Anyone may do a title search. Documents concerning conveyances of land are a matter of public record. These documents are maintained in hard copy format or sometimes scanned into image files but the information contained within the documents is typically not available in a data format as the records are descriptions of legal events which contain terms, conditions, and languages in excess. It is often the case
that people choose to contact a title company or attorney to conduct an exhaustive title search. The process of performing a title search involves accessing the official land records for the subject property. Each record is a document evidencing an event which occurred in the history of the property. A deed records an event of property transfer, mortgage documents the collateral interest of a home loan, and a lien documents a claim against the property in favor of another. In each recorded event, the document indicates parties of grantor and grantee. The grantor is the party transferring away property rights, and the grantee is receiving property right. In the case of a deed, the grantor would typically be the property seller, and the grantee the buyer. A mortgage grantor is the borrower of the loan since they are giving away property rights to the lender, or grantee.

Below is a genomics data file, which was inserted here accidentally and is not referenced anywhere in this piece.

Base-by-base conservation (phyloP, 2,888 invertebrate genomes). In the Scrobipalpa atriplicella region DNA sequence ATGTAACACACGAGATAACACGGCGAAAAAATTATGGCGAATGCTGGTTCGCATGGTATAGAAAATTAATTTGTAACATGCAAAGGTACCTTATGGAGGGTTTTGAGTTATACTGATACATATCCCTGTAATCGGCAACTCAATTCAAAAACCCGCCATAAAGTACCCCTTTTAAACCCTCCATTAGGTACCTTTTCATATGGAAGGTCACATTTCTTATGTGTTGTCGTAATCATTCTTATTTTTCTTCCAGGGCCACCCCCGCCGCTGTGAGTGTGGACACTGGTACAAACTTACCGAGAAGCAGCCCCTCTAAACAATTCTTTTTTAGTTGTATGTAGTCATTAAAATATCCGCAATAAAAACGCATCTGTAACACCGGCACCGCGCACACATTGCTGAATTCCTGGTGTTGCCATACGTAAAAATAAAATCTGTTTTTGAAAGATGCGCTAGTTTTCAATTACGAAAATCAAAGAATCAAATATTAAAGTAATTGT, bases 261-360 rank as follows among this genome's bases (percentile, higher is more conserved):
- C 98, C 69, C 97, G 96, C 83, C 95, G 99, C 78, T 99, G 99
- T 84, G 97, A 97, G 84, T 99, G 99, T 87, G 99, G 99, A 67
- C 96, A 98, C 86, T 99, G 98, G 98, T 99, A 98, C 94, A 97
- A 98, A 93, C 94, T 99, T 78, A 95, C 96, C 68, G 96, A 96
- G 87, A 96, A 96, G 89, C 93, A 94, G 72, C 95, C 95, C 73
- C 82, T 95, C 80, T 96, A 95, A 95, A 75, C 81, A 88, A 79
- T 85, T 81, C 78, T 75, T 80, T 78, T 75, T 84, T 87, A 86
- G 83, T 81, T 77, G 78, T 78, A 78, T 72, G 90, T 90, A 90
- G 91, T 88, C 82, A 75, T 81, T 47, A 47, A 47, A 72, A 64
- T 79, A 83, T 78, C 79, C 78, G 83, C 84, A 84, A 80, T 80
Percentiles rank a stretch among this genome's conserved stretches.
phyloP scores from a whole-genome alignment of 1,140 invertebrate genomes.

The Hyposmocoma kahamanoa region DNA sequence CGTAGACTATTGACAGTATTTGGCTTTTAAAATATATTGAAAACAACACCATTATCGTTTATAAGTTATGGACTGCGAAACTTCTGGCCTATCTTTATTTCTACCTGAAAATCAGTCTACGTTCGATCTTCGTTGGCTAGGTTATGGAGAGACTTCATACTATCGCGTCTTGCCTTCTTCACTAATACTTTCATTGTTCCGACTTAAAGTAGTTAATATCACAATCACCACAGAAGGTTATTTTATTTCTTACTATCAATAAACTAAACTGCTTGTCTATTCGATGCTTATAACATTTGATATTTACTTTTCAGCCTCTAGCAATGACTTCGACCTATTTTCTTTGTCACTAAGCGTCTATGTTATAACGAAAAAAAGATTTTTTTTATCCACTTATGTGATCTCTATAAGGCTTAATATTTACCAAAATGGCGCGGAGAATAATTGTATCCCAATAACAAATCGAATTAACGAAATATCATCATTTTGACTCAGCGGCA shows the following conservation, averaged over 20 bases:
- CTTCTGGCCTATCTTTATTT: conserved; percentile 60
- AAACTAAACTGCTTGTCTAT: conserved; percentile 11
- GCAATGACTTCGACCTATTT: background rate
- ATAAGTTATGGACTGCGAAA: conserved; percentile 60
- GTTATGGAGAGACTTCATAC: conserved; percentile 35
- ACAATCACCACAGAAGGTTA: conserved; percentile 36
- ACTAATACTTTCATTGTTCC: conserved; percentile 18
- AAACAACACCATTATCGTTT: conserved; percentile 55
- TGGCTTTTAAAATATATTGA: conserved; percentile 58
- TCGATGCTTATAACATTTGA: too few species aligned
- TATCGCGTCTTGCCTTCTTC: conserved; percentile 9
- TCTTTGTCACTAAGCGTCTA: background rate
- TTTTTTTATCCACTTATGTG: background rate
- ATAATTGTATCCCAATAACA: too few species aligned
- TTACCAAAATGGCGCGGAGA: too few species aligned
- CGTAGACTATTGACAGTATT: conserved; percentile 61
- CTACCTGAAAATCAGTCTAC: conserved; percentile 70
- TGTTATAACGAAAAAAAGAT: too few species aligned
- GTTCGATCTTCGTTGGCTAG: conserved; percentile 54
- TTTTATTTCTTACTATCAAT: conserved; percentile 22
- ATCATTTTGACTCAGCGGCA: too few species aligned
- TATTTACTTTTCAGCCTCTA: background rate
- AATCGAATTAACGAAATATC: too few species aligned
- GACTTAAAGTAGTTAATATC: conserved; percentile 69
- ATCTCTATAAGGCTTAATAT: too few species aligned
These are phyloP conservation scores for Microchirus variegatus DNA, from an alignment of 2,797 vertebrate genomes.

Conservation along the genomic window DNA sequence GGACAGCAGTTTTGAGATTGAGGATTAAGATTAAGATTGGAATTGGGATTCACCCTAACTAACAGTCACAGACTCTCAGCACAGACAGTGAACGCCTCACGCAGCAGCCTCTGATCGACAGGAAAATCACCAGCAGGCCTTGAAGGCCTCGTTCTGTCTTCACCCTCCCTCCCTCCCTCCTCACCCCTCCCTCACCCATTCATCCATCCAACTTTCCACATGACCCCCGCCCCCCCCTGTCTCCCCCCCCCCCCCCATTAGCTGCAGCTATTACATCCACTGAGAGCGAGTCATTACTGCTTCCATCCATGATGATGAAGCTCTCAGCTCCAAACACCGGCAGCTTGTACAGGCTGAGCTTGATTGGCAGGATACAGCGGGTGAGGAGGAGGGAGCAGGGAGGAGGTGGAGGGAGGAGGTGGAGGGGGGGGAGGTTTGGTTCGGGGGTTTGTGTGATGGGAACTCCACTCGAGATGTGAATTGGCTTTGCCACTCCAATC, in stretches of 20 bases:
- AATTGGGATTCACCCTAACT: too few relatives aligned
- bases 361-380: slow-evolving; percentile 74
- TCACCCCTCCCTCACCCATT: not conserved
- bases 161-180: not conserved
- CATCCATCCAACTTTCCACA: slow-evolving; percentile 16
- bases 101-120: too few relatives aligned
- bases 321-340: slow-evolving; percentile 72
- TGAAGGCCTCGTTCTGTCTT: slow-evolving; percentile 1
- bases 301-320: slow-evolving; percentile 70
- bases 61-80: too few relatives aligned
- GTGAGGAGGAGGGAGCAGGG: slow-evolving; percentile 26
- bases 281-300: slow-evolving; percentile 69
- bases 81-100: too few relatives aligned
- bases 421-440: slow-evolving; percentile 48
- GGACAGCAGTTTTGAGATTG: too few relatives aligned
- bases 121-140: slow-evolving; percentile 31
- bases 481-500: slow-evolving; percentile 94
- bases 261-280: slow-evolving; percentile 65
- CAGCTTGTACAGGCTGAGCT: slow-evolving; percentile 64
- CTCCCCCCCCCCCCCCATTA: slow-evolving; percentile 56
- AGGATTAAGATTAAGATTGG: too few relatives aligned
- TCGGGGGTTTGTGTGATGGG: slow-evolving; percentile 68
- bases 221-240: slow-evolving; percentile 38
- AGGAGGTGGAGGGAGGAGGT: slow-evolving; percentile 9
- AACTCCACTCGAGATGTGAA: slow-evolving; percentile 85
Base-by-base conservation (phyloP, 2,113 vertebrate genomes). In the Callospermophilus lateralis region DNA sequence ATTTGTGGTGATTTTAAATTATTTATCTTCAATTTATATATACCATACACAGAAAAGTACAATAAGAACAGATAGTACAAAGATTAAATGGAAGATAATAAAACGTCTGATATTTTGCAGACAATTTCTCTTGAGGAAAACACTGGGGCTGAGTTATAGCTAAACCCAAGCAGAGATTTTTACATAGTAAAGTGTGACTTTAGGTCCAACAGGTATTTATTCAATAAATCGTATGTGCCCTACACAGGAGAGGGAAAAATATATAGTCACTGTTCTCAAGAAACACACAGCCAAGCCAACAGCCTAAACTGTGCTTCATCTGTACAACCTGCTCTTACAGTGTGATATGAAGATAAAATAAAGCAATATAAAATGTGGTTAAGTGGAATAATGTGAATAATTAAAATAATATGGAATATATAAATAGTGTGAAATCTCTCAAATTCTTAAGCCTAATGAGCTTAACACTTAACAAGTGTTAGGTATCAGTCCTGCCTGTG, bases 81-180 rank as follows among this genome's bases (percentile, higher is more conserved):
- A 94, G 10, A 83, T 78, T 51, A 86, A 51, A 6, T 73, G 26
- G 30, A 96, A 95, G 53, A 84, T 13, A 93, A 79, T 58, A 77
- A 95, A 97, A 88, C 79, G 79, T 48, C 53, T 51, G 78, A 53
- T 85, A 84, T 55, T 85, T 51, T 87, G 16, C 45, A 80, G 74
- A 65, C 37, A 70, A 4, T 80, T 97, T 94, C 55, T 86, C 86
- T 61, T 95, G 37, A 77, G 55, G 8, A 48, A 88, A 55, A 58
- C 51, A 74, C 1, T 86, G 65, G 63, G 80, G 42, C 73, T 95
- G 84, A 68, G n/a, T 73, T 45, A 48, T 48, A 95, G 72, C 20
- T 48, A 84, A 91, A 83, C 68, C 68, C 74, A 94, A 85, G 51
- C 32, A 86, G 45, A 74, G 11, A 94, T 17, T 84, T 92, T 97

(C) Property Claims/Suits
Property rights are rights over things enforceable against all other persons. By contrast, contractual rights are rights enforceable against particular persons. Property rights may, however, arise from a contract; the two systems of rights overlap. In relation to the sale of land, for example, two sets of legal relationships exist alongside one another: the contractual right to sue for damages, and the property right exercisable over the land. A minor property rights may be created by contract, as in the case of easements, covenants, and equitable servitudes. A separate distinction is evident where the rights granted are insufficiently substantial to confer on the non-owner a definable interest or right in the thing. The clearest example of these rights is the license. In general, even if licenses are created by a binding contract, they do not give rise to property interests.